LightSquared CEO and executive vice president Sanjiv Ahuja has resigned, the company announced Feb. 28. The news follows a number of recent setbacks for the company, which is funded by billionaire Philip Falcone's Harbinger Capital Partners hedge fund, and hopes to launch a 4G Long-Term Evolution (LTE) wireless broadband network that can compete with the likes of 4G services from Verizon Wireless and AT&T.
Ahuja will remain chairman, and while Falcone searches for a new CEO, Doug Smith, chief network officer, and Marc Montagner, chief financial officer, will act as co-chief operating officers.
Sanjiv has shown great leadership in bringing the LightSquared vision to this point, including leveraging his experience in the telecom industry to sign dozens of critical partnerships across the country, Falcone said in a statement. [We] look forward to working with new leadership to accomplish our goal of building and operating an innovative, competitive wireless network.
Earlier this month, LightSquared received notice from the Federal Communications Commission (FCC) that the agency declined to grant LightSquared permission to proceed with its network and was revoking a waiver that allowed LightSquared to use satellite airwaves asdespite adjustmentsthe network continued to interfere with GPS signals.
LightSquared announced it was joining the 4G game after purchasing SkyTerra, which had purchased spectrum after the U.S. FCC Anciallary Terrestrial Component (ATC) Order of 2003created for public safety and law-enforcement purposesmade it possible for satellite operators to offer simultaneous satellite and cellular services over satellite spectrum that happened to also support 4G.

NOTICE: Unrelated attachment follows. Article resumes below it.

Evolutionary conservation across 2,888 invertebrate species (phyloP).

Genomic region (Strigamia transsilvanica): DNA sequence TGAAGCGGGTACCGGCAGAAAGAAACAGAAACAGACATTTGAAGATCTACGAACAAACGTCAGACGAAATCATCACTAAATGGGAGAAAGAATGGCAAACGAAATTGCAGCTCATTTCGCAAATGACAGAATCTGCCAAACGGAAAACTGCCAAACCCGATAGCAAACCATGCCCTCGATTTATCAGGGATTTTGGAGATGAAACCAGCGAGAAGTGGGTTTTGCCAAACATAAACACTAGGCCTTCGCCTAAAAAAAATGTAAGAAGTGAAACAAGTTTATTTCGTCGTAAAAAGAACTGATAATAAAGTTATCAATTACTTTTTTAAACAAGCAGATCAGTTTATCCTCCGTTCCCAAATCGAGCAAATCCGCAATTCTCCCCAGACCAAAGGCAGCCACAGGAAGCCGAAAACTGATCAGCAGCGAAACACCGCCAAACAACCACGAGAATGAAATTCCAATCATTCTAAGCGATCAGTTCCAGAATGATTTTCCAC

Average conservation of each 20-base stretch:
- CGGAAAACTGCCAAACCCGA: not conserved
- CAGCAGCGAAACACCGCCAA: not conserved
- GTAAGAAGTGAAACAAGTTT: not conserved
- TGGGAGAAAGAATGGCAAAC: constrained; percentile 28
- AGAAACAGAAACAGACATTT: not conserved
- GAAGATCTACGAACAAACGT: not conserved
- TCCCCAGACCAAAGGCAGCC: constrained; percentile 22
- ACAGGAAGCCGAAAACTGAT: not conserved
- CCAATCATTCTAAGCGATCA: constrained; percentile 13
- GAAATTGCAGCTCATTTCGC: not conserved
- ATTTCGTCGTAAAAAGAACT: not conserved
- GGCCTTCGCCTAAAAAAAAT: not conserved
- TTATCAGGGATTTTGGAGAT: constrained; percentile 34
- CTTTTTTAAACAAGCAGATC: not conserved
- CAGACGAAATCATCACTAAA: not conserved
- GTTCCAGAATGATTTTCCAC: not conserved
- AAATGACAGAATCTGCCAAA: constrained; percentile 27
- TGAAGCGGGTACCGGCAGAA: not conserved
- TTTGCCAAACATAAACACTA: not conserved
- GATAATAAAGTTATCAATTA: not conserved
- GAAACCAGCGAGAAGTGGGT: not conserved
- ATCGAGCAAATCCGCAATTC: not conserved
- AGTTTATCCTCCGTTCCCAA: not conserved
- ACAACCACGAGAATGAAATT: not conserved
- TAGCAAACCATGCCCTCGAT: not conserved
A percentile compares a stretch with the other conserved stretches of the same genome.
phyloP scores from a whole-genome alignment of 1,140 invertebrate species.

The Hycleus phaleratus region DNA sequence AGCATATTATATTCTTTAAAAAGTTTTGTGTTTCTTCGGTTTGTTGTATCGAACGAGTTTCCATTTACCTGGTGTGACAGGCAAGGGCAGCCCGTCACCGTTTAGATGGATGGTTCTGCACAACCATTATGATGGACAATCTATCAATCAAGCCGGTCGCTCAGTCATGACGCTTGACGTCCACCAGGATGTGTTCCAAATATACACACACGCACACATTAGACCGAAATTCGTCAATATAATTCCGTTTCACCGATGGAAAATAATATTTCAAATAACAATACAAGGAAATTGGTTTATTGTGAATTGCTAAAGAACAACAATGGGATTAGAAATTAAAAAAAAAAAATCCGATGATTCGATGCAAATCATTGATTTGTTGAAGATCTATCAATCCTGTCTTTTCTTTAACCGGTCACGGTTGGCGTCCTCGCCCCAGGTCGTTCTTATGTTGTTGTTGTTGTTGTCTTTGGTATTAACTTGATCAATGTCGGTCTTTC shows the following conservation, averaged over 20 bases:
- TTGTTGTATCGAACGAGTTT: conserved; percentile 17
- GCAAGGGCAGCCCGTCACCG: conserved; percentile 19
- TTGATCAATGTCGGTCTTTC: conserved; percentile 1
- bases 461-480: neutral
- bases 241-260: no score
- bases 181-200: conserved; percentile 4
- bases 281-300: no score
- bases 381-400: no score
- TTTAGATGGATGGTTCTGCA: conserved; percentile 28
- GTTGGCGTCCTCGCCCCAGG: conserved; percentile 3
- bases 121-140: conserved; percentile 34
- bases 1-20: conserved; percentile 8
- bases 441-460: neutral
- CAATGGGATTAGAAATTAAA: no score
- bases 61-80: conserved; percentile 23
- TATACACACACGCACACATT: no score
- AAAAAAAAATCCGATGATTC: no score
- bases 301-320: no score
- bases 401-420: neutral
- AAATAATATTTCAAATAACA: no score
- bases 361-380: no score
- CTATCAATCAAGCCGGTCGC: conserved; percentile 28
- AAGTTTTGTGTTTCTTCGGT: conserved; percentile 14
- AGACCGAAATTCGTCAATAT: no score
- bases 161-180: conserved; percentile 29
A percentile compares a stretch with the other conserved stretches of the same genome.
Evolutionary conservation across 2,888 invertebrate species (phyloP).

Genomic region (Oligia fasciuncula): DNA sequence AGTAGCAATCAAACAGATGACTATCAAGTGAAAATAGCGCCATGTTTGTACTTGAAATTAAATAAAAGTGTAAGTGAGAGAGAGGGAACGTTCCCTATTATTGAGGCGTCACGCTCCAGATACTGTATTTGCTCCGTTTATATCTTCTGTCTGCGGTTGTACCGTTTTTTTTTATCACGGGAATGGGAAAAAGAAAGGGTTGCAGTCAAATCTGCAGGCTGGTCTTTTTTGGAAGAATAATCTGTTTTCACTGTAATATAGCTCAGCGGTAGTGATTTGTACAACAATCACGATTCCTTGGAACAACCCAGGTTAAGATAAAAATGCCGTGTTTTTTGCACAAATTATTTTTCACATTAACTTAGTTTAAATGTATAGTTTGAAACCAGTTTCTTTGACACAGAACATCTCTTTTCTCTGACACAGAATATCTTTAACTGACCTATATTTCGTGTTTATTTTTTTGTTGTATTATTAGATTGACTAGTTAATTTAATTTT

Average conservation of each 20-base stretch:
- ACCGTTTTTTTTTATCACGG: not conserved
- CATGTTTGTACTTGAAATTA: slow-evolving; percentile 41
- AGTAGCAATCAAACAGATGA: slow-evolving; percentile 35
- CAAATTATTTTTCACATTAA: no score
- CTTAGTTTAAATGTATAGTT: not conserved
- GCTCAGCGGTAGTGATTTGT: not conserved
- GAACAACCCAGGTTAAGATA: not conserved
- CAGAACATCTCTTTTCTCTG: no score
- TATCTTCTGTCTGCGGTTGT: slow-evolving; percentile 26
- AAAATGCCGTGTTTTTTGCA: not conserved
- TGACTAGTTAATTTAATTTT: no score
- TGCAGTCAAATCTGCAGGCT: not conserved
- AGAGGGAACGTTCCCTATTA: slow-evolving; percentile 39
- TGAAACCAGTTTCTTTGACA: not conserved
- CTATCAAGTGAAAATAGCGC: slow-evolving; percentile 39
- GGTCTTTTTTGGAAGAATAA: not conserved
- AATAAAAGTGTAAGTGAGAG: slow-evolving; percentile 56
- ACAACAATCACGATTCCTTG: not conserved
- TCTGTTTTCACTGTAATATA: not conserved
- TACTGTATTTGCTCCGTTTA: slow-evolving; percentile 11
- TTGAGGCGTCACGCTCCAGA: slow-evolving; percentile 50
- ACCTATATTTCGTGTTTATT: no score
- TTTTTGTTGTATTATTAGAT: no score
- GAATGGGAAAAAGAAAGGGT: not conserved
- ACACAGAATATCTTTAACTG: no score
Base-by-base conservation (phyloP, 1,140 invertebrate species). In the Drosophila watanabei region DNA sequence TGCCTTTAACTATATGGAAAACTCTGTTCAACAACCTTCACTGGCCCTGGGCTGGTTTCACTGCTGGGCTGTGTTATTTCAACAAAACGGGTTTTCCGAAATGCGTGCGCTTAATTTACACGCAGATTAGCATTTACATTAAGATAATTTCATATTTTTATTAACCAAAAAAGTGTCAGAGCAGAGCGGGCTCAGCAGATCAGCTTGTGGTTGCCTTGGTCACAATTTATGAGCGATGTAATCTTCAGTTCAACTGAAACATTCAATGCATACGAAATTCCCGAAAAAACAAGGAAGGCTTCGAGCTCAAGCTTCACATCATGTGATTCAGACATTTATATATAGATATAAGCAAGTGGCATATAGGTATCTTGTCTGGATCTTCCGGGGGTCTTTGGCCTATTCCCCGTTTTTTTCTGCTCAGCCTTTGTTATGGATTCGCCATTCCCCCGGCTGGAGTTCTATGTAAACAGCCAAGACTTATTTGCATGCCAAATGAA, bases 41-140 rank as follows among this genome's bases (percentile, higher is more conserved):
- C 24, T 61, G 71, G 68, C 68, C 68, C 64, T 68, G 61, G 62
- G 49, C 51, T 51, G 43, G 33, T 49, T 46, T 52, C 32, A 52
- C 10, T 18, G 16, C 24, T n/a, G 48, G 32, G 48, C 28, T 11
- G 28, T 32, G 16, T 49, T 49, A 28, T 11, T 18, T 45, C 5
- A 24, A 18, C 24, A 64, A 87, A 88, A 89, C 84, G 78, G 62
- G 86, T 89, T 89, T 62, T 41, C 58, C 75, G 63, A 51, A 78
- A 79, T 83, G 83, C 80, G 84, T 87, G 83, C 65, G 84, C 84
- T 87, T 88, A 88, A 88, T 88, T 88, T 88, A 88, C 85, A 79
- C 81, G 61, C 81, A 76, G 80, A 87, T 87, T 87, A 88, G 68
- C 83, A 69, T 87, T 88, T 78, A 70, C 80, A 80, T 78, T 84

In a Feb. 14 statement, the FCC said is has been focused on freeing up spectrum for mobile broadband use and removing regulatory barriers keeping spectrum from mobile services. Toward this end, it considered LightSquared's proposal, but based on information from the National Telecommunication and Information Agency (NTIA), it concluded that there's "no practical way to mitigate potential interference at this time."
LightSquared followed with a Feb. 15 statement complaining that after "years of receiving regulatory approvals" it had spent nearly $4 billion, only to have the FCC change its mind.
"There can be no more devastating blow to private industry and confidence in the consistency of the FCC's decision-making process," Ahuja said in the statement.
The FCC, in its statement, suggested the problem wasn't with LightSquared but with the spectrum. It wrote:
This proceeding has revealed challenges to maximizing the opportunities of mobile broadband for our economy. ... This includes receivers that pick up signals from spectrum uses in neighboring bands. ... Congress, the FCC, other federal agencies, and private-sector stakeholders must work together in a concerted effort to reduce regulatory barriers and free up spectrum for mobile broadband. Part of this effort should address receiver performance to help ensure the most efficient use of all spectrum to drive our economy and best serve American consumers.
In 2011, Sprint signed a 15-year agreement with LightSquared that included giving Sprint the opportunity to purchase up to 50 percent of LightSquared's expected L-Band 4G capacity. Earlier this month, that deal was put on hold.
"Sprint and LightSquared jointly decided to pull back on expenses and stop new deployment design and implementation of LightSquared's network," Sprint spokesman Scott Sloat told eWEEK.
According to The Wall Street Journal, Sprint has the right to terminate the agreement as soon as March 16, but would have to return as much as $65 million in prepayments.